Highbridge Capital Management and Eli Lilly
Highbridge Capital traded notable positions in the second quarter. It initiated new stakes in Valeant Pharmaceuticals (or VRX), International Business Machines (or IBM), PVH Corp. (PVH), and Tyson Foods Inc. (or TSN). During 2Q14, the fund also sold its shares in Celgene Corp. (CELG), FirstEnergy Corp. (FE), Advance Auto Parts Inc. (AAP), and Eli Lilly & Co. (LLY).
Highbridge Capital exited its position in Eli Lilly & Co. (LLY). Eli Lilly & Co. accounted for 0.47% of the fund’s first quarter portfolio.
Eli Lilly & Co. is a drug manufacturing company. It discovers, develops, manufactures, and sells products in two business segments:
- human pharmaceutical products
- animal health products
Its human pharmaceutical products include endocrinology, neuroscience, oncology, and cardiovascular products. The animal health business operates through the Elanco division. It develops, manufactures, and markets products for food animals and companion animals.
In 2013, Eli Lilly’s revenue growth was driven by several products. The products include its cardiovascular product—Cialis, endocrinology products—Humalog, Trajenta, and Forteo, oncology product—Alimta, and animal health products.
Recently, the company has been facing a revenue decrease due to the loss of U.S. patent exclusivity for its blockbuster drugs—Cymbalta, in December 2013, and Evista, in March 2014. Cymbalta is used to treat major depressive disorders, diabetic peripheral neuropathic pain, and generalized anxiety disorder. In the U.S., it’s used to treat chronic musculoskeletal pain. It’s also used to manage fibromyalgia. Evista is used to treat and prevent osteoporosis.
Revenue and earnings decline
Although 2Q14 results beat estimates, Eli Lilly posted a 17% decline in revenue. The decline was driven by the impact of the U.S. patent expiration for Cymbalta and Evista. Net income and earnings per share (or EPS) decreased 39% to $733.5 million and $0.68, respectively—compared to 2Q13 net income of $1.206 billion and EPS of $1.11. However, the company saw volume gains for several other products such as Alimta and Humalog. Alimta is a treatment for various cancers. Humalog treats diabetes.
Acquisitions drove growth in animal health division
In 2Q14, increased volume mainly drove Eli Lilly’s worldwide animal health sales to $601.2 million. The sales increased 11% compared to 2Q13. U.S. animal health sales increased 3% to $331.8 million. It was driven by increased demand for food animal products.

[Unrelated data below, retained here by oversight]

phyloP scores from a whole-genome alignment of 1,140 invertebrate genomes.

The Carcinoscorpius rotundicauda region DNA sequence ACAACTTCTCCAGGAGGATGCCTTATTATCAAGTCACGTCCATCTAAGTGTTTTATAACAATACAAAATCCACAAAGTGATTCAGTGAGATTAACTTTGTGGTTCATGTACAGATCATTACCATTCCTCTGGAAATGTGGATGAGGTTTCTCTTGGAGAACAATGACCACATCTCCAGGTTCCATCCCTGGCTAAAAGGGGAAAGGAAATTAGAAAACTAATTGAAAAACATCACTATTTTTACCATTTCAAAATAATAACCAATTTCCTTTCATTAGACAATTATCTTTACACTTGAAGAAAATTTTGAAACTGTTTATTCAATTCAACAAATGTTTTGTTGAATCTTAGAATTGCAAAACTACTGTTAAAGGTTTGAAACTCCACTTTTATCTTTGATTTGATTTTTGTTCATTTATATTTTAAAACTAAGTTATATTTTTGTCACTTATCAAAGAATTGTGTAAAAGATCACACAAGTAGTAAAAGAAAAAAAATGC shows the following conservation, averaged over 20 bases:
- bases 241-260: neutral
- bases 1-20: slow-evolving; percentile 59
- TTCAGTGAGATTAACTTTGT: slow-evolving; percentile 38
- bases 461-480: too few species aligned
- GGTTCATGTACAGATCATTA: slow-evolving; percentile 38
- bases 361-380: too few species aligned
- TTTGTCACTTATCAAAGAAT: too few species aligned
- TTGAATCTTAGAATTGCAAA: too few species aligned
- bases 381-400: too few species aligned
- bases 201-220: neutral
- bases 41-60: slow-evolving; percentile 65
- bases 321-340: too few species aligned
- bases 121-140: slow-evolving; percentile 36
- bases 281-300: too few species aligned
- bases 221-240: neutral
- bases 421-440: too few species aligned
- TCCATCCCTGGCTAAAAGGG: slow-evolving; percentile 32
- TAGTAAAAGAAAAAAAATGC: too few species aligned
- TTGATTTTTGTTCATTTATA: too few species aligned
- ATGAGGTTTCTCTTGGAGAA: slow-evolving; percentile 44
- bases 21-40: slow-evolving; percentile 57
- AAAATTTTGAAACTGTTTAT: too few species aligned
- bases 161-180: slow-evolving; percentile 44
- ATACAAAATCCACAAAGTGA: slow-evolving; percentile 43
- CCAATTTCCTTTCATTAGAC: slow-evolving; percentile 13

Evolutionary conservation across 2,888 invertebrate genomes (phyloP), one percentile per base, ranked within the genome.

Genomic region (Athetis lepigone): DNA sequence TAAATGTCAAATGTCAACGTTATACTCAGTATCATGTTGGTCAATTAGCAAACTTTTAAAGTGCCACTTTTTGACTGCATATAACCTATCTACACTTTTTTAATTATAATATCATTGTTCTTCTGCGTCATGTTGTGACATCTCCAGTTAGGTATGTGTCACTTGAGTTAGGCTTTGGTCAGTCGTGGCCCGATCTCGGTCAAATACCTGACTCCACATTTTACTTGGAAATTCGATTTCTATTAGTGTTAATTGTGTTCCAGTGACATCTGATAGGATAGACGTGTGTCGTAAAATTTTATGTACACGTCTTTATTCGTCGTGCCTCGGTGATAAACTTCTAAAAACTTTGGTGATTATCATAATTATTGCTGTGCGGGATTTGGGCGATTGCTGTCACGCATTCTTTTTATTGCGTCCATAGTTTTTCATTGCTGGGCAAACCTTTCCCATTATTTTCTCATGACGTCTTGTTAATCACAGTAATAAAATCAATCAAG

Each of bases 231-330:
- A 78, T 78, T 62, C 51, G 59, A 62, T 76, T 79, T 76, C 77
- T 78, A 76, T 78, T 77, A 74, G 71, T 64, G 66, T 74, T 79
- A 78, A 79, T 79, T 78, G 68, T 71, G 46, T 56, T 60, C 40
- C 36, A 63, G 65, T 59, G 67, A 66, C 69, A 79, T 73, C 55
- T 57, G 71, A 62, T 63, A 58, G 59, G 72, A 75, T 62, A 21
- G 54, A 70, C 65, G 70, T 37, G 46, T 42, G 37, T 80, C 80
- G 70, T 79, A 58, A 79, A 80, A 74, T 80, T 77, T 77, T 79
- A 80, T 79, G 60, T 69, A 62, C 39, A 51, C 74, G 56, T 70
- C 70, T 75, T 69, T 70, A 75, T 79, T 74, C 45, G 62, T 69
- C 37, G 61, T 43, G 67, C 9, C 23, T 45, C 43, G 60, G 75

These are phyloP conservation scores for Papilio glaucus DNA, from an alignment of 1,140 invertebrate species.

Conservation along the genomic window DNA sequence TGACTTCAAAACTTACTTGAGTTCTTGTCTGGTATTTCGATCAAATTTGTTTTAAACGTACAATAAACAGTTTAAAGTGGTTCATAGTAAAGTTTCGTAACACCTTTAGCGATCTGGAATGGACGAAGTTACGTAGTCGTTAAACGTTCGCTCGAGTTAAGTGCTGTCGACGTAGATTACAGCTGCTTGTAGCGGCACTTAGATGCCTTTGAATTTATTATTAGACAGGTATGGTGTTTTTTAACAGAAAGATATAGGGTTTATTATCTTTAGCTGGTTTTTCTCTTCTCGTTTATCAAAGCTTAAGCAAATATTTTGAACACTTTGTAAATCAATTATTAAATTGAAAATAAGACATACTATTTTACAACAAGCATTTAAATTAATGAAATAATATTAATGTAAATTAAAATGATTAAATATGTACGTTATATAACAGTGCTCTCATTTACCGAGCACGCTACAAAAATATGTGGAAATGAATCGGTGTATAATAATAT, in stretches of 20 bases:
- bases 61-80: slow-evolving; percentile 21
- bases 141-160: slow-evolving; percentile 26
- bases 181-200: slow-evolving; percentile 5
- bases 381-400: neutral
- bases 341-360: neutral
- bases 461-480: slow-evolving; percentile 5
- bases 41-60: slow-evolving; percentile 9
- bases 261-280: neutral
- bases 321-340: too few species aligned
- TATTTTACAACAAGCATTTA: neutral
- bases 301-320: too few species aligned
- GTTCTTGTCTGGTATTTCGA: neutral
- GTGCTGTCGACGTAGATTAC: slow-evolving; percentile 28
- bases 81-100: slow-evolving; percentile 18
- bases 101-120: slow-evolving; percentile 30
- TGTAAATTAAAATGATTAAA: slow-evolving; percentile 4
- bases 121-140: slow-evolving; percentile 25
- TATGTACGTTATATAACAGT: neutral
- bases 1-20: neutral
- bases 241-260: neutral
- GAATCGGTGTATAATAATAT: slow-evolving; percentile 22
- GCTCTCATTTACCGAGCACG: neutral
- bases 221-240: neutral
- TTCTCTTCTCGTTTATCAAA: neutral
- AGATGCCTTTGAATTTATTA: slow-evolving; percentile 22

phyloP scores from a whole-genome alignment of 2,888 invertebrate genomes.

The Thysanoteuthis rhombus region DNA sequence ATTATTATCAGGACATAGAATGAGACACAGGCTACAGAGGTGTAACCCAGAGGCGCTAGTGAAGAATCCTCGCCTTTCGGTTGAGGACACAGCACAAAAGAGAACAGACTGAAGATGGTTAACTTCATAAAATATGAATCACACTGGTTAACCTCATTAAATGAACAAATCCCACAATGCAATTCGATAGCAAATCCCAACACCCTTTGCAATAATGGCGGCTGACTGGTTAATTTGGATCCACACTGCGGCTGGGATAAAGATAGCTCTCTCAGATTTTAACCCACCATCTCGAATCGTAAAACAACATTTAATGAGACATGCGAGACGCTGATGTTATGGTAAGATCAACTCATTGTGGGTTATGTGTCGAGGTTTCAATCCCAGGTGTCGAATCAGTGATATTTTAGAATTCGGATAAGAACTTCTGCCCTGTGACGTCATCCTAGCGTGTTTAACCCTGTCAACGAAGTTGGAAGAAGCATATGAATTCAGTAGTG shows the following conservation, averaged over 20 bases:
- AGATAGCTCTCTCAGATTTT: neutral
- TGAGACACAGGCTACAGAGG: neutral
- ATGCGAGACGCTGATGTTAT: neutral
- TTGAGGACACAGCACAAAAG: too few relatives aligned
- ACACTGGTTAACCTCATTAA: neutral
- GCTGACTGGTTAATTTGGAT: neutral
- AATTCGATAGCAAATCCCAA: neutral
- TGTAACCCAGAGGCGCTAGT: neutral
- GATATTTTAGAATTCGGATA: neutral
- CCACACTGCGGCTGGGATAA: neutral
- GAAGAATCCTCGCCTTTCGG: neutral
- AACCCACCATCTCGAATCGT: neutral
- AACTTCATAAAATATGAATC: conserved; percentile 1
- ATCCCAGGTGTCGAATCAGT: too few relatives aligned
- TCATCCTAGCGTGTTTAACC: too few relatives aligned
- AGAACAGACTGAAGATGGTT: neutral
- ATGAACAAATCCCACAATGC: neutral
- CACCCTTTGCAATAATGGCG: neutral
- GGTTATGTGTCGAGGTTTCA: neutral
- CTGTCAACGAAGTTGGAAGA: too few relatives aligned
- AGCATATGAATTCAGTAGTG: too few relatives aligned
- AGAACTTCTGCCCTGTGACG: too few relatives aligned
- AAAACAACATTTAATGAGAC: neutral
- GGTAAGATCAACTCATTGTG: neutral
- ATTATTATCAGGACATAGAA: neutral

In its earnings release, the company said that it’s in the process of completing the Novartis Animal Health acquisition by the end of 1Q15. It will help position Elanco to become the world’s second largest animal health company. The $5.4 billion acquisition was announced in April.
Eli Lilly also completed the Lohmann SE—Lohmann Animal Health—acquisition. It’s a privately held company. It’s headquartered in Cuxhaven, Germany. Lohmann Animal Health is a global leader in supplying poultry vaccines. It also markets a range of feed additives. The acquisition contributed four percentage points to the growth in worldwide animal health sales for 2Q14.
Full year EPS outlook revised
For the full year, Eli Lilly expects EPS on a reported basis to be between $2.67–$2.75. This was revised from an earlier outlook of $2.70–$2.78. The company anticipates 2014 revenue to be between $19.4–$20 billion.
Although patent expiration impacted sales, the company said it expects growth from a portfolio of other current products—including Humalog, Trajenta, Cialis, Forteo, and Alimta. It also expects growth from the animal health business and new product launches.
The company said it launched Cyramza in the U.S. as a single-agent treatment for patients with advanced or metastatic gastric cancer or gastroesophageal junction (or GEJ) adenocarcinoma.
In July, it also announced a co-discovery and co-development collaboration with Immunocore Limited to research and potentially develop novel T cell-based cancer therapies.
Strong revenue growth is also expected in China.